martes, 24 de julio de 2007

Flooding in England: What can be done?

New Scientist Environment Blog.
Tuesday, July 24, 2007
Here in England, the media is awash with reports on the recent flooding, which has made what was just a gloomy summer a whole lot worse for many thousands of people. Think houses under 3 feet of sewage-infected floodwater.

The floods came just as a study revealed the first firm evidence for the hand of global warming in changing rainfall patterns. By definition, no single weather event can be attributed to climate change. But there's widespread agreement that at the mid-latitudes where England sits, it's going to get wetter on average – a warmer world means more evaporation. It's also thought the intensity of storms will increase.

But back to the English floods. The Science Media Centre in London rounded up some interesting points of view. First, the floods were pretty exceptional.

Very unusual weather conditions across much of the UK have persisted throughout the summer of 2007, leading to the highest May and June combined rainfall total on record. It is unusual for soils to be close to saturation point at this time of year, and this in combination with several days of intense rainfall has lead to flooding that has no close modern parallel.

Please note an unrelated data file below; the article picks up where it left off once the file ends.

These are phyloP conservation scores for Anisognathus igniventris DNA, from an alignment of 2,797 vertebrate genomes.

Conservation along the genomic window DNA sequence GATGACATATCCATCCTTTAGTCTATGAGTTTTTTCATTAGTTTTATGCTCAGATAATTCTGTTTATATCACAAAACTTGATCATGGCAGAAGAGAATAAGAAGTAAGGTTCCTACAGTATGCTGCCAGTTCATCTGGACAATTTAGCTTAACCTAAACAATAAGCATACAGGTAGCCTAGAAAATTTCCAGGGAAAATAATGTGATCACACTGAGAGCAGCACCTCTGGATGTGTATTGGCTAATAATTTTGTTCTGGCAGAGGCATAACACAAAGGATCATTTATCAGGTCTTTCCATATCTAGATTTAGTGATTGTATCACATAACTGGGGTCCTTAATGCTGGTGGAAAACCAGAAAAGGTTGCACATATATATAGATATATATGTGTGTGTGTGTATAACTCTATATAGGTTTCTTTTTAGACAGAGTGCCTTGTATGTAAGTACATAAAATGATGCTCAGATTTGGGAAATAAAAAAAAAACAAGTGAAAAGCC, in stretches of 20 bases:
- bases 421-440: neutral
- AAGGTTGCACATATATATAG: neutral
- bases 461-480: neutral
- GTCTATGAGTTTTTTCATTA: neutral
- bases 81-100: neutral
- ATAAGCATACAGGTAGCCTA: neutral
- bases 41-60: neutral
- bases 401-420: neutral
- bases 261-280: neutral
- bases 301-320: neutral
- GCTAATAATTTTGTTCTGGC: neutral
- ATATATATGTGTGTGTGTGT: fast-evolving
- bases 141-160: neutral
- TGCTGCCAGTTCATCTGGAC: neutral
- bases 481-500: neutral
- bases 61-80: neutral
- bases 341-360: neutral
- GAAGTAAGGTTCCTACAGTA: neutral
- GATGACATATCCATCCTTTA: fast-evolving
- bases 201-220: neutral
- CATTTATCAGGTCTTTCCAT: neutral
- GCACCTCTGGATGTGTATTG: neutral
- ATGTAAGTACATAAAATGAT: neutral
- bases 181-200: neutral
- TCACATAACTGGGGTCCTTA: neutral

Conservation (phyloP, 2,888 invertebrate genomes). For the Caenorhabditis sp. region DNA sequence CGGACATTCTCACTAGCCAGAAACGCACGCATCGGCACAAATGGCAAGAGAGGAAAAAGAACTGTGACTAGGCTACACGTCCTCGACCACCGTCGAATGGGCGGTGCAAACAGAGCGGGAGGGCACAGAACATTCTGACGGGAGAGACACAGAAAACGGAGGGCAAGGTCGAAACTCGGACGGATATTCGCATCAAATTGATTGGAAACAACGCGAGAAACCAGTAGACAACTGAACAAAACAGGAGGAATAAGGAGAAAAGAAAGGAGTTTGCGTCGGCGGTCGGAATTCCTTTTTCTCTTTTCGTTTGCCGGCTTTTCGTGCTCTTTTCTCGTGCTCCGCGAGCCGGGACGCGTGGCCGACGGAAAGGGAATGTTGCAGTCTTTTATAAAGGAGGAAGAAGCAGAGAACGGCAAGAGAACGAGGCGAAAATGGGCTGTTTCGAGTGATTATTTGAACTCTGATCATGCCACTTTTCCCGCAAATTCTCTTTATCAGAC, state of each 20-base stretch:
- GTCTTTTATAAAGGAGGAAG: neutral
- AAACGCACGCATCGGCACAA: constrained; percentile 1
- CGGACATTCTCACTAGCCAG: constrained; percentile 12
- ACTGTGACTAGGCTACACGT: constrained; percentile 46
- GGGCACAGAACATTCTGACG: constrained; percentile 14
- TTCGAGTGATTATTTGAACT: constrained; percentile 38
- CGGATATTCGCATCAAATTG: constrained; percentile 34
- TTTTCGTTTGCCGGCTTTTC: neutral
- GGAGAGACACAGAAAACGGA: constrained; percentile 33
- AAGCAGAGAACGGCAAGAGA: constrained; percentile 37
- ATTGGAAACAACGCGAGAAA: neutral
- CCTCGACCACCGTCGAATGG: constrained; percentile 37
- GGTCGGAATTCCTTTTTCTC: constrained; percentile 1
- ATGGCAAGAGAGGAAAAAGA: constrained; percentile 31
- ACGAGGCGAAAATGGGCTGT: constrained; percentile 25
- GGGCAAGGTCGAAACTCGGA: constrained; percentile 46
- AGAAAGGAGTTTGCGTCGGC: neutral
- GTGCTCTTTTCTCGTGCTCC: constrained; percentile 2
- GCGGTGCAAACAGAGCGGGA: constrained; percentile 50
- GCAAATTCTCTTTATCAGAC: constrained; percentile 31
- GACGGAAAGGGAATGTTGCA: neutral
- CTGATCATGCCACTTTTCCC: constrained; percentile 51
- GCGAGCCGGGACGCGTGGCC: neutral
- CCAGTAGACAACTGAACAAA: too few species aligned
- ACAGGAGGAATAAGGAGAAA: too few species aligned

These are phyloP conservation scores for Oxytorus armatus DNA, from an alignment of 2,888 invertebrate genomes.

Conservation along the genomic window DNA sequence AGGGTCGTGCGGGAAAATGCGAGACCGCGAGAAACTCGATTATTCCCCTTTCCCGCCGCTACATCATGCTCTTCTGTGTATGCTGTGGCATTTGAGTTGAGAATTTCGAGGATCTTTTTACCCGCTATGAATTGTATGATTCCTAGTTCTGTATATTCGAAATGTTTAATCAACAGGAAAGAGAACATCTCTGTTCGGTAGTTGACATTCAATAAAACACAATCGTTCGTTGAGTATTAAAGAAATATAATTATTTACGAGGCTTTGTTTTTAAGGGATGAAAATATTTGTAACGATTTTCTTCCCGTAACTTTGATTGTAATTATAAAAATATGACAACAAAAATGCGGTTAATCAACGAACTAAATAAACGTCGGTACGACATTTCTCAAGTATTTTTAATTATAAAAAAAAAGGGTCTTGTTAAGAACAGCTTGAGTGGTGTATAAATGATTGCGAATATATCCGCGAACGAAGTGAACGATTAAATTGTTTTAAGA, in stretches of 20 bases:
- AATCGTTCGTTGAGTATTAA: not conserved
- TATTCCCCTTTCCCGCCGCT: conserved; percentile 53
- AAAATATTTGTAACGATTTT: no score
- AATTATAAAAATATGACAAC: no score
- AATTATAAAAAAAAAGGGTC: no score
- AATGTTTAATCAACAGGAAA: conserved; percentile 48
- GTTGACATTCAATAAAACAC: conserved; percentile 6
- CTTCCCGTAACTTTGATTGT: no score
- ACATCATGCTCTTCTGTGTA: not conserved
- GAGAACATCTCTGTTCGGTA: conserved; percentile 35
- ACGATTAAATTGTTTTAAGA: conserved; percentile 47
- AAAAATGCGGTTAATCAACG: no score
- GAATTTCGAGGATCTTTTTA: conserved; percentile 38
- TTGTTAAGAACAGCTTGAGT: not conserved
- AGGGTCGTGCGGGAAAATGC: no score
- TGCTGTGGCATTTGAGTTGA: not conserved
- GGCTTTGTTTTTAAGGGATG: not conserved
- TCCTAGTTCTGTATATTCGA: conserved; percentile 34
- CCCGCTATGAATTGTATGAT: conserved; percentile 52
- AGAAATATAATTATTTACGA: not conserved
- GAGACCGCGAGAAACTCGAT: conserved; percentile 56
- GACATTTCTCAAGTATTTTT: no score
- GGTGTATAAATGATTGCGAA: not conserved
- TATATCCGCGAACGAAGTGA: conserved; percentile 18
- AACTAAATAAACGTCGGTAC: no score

Barnaby Smith, Centre for Ecology and Hydrology

They were also unusual in where they started:

These floods are very unusual – "mid-catchment" floods, meaning heavy rain falling, not in the uplands, as is normal, but in the middle parts of river basins.

Stuart Lane, Institute of Hazard and Risk, Durham University

But there have been more extreme local events in the past:

The rainfall events on 20 July were unusual in that the cloud system remained nearly stationary for a considerable length of time, resulting in about 100 millimetre rainfall depths.

But similar levels of heavy localised rainfall have occurred during the past hundred years. For example:
- 110 mm in an hour near Oxford in 1910
- 140 mm in 2 hours at Hampstead, London in 1975
- 178 mm in 3 hours in Lincolnshire in 1960
- 200 mm in 8 hours in Somerset in 1917